The people of Israel in the Old Testament knew that God had chosen them. They were a chosen people – that was one of their most fundamental beliefs. But they were not chosen for a unique and exclusive privilege that would forever belong to them alone. They were chosen for a unique and inclusive responsibility which would ultimately extend to all nations on earth. Their mission was to fulfill God’s mission by being the vehicle of his blessing to the nations, or – to use the language of Isaiah – to be a light to the nations that God’s salvation should go to the ends of the earth. Israel in the Old Testament was not chosen over the rest of the nations, but for the sake of the rest of the nations.
How was Israel to fulfill this mission? Did it mean that they were supposed to set off on missionary journeys to the other nations? I do not find evidence in the Old Testament itself that God ever intended Israel to go to the rest of the nations during that era. Occasionally an individual might be sent – as, for example, Jonah was sent to Nineveh. But on the whole, the mission of Israel was a matter of being rather than going.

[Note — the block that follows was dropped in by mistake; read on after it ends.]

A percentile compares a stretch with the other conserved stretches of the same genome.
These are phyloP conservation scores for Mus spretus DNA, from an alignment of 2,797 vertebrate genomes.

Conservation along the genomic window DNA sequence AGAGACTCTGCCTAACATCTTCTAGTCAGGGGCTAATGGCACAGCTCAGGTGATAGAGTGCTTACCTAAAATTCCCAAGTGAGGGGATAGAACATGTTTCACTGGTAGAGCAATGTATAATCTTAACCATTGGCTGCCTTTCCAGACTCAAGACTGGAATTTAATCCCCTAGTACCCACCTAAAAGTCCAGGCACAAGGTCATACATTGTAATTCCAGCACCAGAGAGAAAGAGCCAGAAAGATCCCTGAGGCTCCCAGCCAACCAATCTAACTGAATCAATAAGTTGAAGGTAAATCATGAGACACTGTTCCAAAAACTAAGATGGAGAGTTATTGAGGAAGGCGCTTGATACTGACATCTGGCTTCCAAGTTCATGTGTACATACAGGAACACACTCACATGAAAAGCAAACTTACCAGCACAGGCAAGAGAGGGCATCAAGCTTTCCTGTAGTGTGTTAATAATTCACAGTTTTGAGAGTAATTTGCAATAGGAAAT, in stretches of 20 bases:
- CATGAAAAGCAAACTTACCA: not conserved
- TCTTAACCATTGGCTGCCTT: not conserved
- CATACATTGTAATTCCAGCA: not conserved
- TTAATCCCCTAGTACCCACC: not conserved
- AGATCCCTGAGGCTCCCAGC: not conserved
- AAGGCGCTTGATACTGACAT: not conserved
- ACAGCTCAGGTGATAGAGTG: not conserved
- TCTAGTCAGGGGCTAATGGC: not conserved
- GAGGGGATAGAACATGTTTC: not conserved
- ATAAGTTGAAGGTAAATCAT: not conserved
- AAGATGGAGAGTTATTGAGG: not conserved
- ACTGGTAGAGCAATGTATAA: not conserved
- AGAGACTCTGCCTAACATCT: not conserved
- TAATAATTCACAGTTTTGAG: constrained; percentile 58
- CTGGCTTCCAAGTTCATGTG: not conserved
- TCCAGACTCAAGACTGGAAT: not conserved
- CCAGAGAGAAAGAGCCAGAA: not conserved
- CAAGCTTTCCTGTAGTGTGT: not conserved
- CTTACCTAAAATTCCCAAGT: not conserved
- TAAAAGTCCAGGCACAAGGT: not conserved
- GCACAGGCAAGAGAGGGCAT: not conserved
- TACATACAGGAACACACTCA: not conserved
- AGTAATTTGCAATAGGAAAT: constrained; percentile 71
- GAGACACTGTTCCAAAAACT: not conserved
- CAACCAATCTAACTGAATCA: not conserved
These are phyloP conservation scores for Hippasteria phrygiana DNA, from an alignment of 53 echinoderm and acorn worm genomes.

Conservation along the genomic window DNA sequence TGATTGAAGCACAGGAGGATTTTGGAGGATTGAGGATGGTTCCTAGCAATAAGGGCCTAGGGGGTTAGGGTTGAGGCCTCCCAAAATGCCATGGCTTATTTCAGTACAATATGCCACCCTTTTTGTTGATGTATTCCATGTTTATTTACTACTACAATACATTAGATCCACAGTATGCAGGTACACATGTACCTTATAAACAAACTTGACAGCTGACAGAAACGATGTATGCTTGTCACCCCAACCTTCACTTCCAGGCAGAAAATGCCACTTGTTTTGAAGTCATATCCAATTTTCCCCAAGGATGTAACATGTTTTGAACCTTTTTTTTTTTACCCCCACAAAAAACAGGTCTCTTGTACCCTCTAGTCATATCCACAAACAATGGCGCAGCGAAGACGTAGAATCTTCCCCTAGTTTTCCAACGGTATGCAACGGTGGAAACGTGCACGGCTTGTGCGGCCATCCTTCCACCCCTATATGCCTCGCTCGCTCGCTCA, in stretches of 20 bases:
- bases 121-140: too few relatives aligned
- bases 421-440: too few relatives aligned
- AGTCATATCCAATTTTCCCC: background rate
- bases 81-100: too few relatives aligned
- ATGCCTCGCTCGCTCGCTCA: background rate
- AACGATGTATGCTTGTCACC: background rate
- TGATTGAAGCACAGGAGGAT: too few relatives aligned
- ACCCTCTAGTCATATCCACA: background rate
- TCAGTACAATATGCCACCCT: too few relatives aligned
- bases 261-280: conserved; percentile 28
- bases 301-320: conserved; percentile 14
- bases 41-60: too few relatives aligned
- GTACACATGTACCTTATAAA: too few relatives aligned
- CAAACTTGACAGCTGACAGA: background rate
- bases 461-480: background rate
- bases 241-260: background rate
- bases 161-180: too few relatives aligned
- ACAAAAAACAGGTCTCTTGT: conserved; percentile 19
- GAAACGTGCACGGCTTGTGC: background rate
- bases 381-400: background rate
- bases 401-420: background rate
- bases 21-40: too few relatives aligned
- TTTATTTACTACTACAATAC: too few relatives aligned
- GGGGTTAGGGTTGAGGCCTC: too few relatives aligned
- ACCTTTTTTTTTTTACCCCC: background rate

There was something fresh and unprecedented when Jesus after his resurrection told his disciples to go and make disciples of the nations. That was the dawn of a new era. So, mission in the Old Testament was “centripetal” – that is, attraction to a central point. But mission in the New Testament is mainly “centrifugal” – that is, going out from the center toward the edges – an expanding mission. This certainly involved sending people, as the church at Antioch sent Paul and Barnabas.
-Christopher J.H. Wright, “Knowing the Holy Spirit Through the Old Testament”
This is why Jesus said to his disciples in Luke 10:2: “The harvest is plentiful, but the laborers are few. Therefore, pray earnestly to the Lord of the harvest to send out laborers into his harvest.” We are called not to sit in the pews and wait for the community to come to us. We are called to go out to share Jesus and serve others.